I’ve heard many a story about people who have decided to spend a day saying “yes” to everything and anything.
There are very real dangers in saying “no” in the marketing technology and operations space. However, let me clearly state that there are certainly times and good reasons for saying “no.”
Nevertheless, there are real consequences of earning a reputation as a dream killer or wall of no. Maintaining positive relationships matters.
Where there’s a will, there’s a way
During my career, I have seen scenarios where a stakeholder needed, for example, a project management solution. But instead of coming to the marketing technology and operations folks, they went with a tool with a free tier like Asana or Trello.
Sometimes they used their work email address. Other times, they used a personal email address. In some cases, they used the personal email address inadvertently, as that’s the Google account they were logged into at the time.
There are so many other types of systems where I’ve seen something like this occur — like Google Analytics, for example. The user then inevitably invites team members and other colleagues to join them in using the unvetted system.
It is important to point out that in the vast majority of cases, such instigators aren’t trying to foil the best intentions of the martech and MOps teams. Nor are they trying to violate the company’s IT security policies or increase the risk of a data breach.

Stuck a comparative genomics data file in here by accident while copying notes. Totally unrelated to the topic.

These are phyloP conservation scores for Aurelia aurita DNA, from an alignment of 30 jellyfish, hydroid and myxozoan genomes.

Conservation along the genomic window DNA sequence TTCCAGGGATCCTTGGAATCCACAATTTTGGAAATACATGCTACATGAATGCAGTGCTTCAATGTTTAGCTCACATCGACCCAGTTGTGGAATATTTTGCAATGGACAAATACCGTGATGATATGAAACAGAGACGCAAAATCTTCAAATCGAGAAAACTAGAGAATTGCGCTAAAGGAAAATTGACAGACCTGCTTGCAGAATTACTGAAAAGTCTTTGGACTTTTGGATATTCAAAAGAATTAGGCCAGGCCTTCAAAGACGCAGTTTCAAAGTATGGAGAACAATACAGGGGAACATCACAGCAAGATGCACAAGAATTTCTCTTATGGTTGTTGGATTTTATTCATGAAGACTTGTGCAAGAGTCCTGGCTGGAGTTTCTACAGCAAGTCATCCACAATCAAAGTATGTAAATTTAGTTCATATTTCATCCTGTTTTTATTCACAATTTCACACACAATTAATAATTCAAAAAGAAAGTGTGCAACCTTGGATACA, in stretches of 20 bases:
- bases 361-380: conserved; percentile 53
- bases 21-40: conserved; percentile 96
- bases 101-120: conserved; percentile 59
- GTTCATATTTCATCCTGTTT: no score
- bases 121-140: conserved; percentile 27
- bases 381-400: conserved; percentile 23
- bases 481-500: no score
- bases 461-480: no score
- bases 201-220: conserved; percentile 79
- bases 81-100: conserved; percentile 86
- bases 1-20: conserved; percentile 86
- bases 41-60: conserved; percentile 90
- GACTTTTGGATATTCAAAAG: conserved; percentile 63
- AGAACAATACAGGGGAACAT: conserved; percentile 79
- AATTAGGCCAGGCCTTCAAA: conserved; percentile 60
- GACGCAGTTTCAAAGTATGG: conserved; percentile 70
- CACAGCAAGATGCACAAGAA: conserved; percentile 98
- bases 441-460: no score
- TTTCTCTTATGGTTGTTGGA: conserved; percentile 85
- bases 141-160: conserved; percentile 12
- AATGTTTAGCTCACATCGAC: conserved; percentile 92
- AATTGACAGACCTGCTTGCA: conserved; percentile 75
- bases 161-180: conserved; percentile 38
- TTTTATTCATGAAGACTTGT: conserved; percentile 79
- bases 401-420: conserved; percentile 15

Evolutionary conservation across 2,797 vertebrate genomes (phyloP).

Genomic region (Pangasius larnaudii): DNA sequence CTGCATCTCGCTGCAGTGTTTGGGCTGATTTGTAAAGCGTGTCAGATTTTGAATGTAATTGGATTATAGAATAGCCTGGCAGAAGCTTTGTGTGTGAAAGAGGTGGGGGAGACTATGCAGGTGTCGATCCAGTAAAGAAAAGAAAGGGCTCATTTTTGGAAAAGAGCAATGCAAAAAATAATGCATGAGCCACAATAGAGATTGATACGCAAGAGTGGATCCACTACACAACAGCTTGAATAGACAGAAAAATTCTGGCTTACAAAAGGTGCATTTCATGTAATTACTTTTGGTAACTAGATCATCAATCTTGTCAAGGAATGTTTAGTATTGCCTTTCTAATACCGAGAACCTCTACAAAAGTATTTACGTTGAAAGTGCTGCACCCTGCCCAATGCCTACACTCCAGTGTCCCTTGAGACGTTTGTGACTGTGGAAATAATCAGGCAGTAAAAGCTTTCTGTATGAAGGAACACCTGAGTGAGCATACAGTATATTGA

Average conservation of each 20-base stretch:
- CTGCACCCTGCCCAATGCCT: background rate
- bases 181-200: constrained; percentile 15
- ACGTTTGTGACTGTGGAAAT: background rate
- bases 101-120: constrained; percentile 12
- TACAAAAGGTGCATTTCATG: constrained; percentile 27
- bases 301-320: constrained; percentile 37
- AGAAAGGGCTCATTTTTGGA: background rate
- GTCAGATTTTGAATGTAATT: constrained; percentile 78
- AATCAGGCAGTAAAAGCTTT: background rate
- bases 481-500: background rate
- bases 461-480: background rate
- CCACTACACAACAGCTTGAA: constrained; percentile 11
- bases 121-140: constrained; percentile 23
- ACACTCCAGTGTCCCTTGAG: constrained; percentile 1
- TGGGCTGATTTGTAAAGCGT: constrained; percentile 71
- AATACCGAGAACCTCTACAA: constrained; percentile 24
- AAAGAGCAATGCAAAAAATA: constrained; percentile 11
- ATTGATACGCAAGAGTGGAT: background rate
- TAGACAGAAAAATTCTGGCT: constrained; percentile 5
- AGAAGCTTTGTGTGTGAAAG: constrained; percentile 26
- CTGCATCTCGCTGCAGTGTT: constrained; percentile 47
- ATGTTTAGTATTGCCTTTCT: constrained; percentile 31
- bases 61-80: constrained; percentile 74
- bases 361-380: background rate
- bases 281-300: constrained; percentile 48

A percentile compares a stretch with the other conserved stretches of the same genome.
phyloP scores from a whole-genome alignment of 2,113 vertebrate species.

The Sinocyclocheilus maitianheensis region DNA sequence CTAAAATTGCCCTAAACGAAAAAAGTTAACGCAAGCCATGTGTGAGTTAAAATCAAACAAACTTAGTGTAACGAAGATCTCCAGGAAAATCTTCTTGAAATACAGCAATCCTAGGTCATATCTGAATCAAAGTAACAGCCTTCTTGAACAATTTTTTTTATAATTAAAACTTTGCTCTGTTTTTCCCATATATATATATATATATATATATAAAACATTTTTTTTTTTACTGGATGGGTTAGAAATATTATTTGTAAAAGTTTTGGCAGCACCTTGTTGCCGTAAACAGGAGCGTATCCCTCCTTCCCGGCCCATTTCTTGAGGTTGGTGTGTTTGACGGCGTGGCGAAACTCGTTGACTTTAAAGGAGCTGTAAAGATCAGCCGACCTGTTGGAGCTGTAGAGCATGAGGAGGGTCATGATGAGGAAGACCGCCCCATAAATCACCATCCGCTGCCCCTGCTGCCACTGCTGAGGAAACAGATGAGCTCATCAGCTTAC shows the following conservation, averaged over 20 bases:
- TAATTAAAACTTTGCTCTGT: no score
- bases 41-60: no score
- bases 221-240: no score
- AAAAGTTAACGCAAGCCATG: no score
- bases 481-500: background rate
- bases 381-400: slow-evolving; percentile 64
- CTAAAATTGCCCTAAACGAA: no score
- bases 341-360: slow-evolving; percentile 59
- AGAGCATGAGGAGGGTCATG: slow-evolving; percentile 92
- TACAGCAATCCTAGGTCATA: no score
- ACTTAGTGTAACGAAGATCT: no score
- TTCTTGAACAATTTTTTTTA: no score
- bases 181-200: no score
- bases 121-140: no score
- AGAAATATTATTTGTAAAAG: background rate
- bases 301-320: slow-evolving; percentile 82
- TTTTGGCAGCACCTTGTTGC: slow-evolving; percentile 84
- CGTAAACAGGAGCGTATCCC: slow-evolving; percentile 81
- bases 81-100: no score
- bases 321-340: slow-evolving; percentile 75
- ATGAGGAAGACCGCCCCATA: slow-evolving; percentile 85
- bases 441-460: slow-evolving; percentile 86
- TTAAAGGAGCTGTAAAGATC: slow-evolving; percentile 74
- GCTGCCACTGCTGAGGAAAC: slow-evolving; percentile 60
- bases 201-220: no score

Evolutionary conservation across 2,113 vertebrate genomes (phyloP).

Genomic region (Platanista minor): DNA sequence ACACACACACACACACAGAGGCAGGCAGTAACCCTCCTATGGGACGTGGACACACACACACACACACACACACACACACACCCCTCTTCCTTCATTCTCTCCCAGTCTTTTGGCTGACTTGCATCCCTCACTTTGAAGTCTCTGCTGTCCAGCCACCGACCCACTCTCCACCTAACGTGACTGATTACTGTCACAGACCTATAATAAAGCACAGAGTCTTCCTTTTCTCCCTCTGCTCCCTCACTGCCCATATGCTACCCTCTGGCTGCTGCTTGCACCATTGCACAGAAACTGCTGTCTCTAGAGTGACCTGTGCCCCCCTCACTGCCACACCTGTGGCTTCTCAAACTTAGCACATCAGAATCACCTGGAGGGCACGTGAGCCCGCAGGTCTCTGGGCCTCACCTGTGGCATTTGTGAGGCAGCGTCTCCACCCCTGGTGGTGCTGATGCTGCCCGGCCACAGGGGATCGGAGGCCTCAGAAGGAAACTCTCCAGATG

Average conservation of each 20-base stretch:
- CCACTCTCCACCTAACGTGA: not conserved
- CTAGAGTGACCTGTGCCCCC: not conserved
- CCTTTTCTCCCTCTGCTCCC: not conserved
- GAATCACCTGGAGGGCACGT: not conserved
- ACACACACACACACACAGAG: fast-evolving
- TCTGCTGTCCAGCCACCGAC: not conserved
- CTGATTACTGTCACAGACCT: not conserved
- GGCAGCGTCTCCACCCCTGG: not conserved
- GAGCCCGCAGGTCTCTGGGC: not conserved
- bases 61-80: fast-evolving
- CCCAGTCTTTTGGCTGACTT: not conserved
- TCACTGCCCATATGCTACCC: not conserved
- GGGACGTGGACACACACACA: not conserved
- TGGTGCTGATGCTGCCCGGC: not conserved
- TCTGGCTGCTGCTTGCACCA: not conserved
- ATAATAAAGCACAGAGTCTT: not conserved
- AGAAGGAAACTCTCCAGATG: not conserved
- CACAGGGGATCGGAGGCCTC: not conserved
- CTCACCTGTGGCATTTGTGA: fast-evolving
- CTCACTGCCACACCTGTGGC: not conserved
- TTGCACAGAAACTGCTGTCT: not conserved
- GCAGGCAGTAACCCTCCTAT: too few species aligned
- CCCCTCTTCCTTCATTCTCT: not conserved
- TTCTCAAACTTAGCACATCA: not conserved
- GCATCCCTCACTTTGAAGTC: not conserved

They simply have a need and have found a free and easy solution for that need. In many cases, they can justifiably argue that the information involved isn’t that sensitive.
They may or may not have deliberately avoided oversight. Sometimes they act out of ignorance, while other times, it is indded done to avoid bureaucracy.
While I’m sure that not all such instances are brought to light, I’ve seen many draw attention. When they are brought to light, the marketing technology and operations folks are understandably frustrated.
The legal and IT security teams are alarmed and typically take measures like blocking company email addresses from being used with the service or blocking the service from the company’s network. Needless to say, drama ensues. Fun.
And let’s not forget all those times when a stakeholder finds a great solution and gets a senior executive to approve it before the ops folks even learn about it.
They either have a need and found a solution or feel that bringing the need to the tech and ops folks will slow them down from helping the overall organization. It is important to harness the Most Respectful Interpretation principle at such times.
Such messes could have started for a number of reasons, but one of them likely is that the instigator was either told “no” or expected to be told “no.” Besides, sometimes repenting after the fact is easier than asking for permission first. Further, as a disclosure, I don’t like it when people tell me “no” as well.
Dig deeper: The secret to building a useful martech stack
Preventing messes when ‘yes’ isn’t on the cards
There are certainly times and reasons when “yes” isn’t a viable answer. That makes it really tough to avoid situations like I’ve explained above. However, some tactics can help.
An important objective is to persuade stakeholders that as marketing technology and operations professionals, we aim to help others succeed — and to do so often and spectacularly.